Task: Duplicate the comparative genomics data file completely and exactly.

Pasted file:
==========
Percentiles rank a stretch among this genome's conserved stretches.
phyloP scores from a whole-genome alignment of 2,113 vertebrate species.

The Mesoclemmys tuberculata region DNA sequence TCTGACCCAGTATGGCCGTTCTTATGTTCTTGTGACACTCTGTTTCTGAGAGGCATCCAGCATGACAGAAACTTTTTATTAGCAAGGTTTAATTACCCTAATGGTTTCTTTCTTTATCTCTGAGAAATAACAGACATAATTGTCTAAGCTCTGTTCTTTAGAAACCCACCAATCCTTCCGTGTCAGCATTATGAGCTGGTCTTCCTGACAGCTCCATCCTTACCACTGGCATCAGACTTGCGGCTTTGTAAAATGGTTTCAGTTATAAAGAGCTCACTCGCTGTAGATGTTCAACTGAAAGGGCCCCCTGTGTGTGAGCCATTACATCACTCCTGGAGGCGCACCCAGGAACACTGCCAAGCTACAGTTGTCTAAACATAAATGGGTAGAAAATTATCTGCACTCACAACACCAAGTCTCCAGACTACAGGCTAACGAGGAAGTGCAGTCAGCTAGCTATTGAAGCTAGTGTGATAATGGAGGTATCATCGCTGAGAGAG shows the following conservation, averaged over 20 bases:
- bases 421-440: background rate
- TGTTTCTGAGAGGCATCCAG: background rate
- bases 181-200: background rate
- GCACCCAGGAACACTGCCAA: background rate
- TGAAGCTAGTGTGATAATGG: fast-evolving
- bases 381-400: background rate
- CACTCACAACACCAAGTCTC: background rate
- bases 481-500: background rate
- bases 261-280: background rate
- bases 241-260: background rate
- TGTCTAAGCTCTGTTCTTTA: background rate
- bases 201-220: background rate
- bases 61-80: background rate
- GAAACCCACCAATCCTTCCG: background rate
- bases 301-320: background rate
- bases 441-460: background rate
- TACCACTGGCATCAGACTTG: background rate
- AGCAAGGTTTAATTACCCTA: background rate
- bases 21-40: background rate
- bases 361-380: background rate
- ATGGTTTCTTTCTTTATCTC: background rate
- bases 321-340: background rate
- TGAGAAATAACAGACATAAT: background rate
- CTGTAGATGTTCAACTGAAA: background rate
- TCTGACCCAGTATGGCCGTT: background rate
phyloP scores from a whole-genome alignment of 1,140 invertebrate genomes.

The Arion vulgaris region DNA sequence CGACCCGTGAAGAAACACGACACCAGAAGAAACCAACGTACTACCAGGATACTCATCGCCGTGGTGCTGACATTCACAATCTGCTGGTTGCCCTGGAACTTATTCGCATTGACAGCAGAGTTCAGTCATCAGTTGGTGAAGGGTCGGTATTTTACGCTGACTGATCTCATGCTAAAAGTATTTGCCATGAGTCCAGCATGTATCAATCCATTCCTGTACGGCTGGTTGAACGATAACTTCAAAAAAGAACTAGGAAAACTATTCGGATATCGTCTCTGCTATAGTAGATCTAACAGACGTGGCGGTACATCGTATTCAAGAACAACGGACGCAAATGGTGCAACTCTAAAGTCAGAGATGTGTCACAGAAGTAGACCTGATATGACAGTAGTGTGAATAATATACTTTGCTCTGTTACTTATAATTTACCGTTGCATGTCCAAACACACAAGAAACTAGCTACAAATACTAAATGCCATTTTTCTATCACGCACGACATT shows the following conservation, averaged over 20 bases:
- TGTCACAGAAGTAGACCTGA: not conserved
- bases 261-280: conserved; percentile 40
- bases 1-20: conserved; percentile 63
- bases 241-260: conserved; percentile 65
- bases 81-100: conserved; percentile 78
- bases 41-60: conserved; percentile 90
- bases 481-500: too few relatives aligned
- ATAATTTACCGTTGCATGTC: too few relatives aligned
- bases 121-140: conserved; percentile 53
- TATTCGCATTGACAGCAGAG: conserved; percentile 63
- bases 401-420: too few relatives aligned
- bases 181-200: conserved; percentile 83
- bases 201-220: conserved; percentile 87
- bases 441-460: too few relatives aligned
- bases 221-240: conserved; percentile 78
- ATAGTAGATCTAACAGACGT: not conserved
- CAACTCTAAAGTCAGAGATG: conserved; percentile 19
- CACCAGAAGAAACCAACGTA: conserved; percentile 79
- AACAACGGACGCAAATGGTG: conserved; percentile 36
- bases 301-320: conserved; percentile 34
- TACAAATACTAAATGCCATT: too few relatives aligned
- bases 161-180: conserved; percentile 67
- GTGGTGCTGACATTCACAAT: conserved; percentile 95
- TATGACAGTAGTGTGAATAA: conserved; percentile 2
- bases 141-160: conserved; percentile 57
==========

Percentiles rank a stretch among this genome's conserved stretches.
phyloP scores from a whole-genome alignment of 2,113 vertebrate species.

The Mesoclemmys tuberculata region DNA sequence TCTGACCCAGTATGGCCGTTCTTATGTTCTTGTGACACTCTGTTTCTGAGAGGCATCCAGCATGACAGAAACTTTTTATTAGCAAGGTTTAATTACCCTAATGGTTTCTTTCTTTATCTCTGAGAAATAACAGACATAATTGTCTAAGCTCTGTTCTTTAGAAACCCACCAATCCTTCCGTGTCAGCATTATGAGCTGGTCTTCCTGACAGCTCCATCCTTACCACTGGCATCAGACTTGCGGCTTTGTAAAATGGTTTCAGTTATAAAGAGCTCACTCGCTGTAGATGTTCAACTGAAAGGGCCCCCTGTGTGTGAGCCATTACATCACTCCTGGAGGCGCACCCAGGAACACTGCCAAGCTACAGTTGTCTAAACATAAATGGGTAGAAAATTATCTGCACTCACAACACCAAGTCTCCAGACTACAGGCTAACGAGGAAGTGCAGTCAGCTAGCTATTGAAGCTAGTGTGATAATGGAGGTATCATCGCTGAGAGAG shows the following conservation, averaged over 20 bases:
- bases 421-440: background rate
- TGTTTCTGAGAGGCATCCAG: background rate
- bases 181-200: background rate
- GCACCCAGGAACACTGCCAA: background rate
- TGAAGCTAGTGTGATAATGG: fast-evolving
- bases 381-400: background rate
- CACTCACAACACCAAGTCTC: background rate
- bases 481-500: background rate
- bases 261-280: background rate
- bases 241-260: background rate
- TGTCTAAGCTCTGTTCTTTA: background rate
- bases 201-220: background rate
- bases 61-80: background rate
- GAAACCCACCAATCCTTCCG: background rate
- bases 301-320: background rate
- bases 441-460: background rate
- TACCACTGGCATCAGACTTG: background rate
- AGCAAGGTTTAATTACCCTA: background rate
- bases 21-40: background rate
- bases 361-380: background rate
- ATGGTTTCTTTCTTTATCTC: background rate
- bases 321-340: background rate
- TGAGAAATAACAGACATAAT: background rate
- CTGTAGATGTTCAACTGAAA: background rate
- TCTGACCCAGTATGGCCGTT: background rate
phyloP scores from a whole-genome alignment of 1,140 invertebrate genomes.

The Arion vulgaris region DNA sequence CGACCCGTGAAGAAACACGACACCAGAAGAAACCAACGTACTACCAGGATACTCATCGCCGTGGTGCTGACATTCACAATCTGCTGGTTGCCCTGGAACTTATTCGCATTGACAGCAGAGTTCAGTCATCAGTTGGTGAAGGGTCGGTATTTTACGCTGACTGATCTCATGCTAAAAGTATTTGCCATGAGTCCAGCATGTATCAATCCATTCCTGTACGGCTGGTTGAACGATAACTTCAAAAAAGAACTAGGAAAACTATTCGGATATCGTCTCTGCTATAGTAGATCTAACAGACGTGGCGGTACATCGTATTCAAGAACAACGGACGCAAATGGTGCAACTCTAAAGTCAGAGATGTGTCACAGAAGTAGACCTGATATGACAGTAGTGTGAATAATATACTTTGCTCTGTTACTTATAATTTACCGTTGCATGTCCAAACACACAAGAAACTAGCTACAAATACTAAATGCCATTTTTCTATCACGCACGACATT shows the following conservation, averaged over 20 bases:
- TGTCACAGAAGTAGACCTGA: not conserved
- bases 261-280: conserved; percentile 40
- bases 1-20: conserved; percentile 63
- bases 241-260: conserved; percentile 65
- bases 81-100: conserved; percentile 78
- bases 41-60: conserved; percentile 90
- bases 481-500: too few relatives aligned
- ATAATTTACCGTTGCATGTC: too few relatives aligned
- bases 121-140: conserved; percentile 53
- TATTCGCATTGACAGCAGAG: conserved; percentile 63
- bases 401-420: too few relatives aligned
- bases 181-200: conserved; percentile 83
- bases 201-220: conserved; percentile 87
- bases 441-460: too few relatives aligned
- bases 221-240: conserved; percentile 78
- ATAGTAGATCTAACAGACGT: not conserved
- CAACTCTAAAGTCAGAGATG: conserved; percentile 19
- CACCAGAAGAAACCAACGTA: conserved; percentile 79
- AACAACGGACGCAAATGGTG: conserved; percentile 36
- bases 301-320: conserved; percentile 34
- TACAAATACTAAATGCCATT: too few relatives aligned
- bases 161-180: conserved; percentile 67
- GTGGTGCTGACATTCACAAT: conserved; percentile 95
- TATGACAGTAGTGTGAATAA: conserved; percentile 2
- bases 141-160: conserved; percentile 57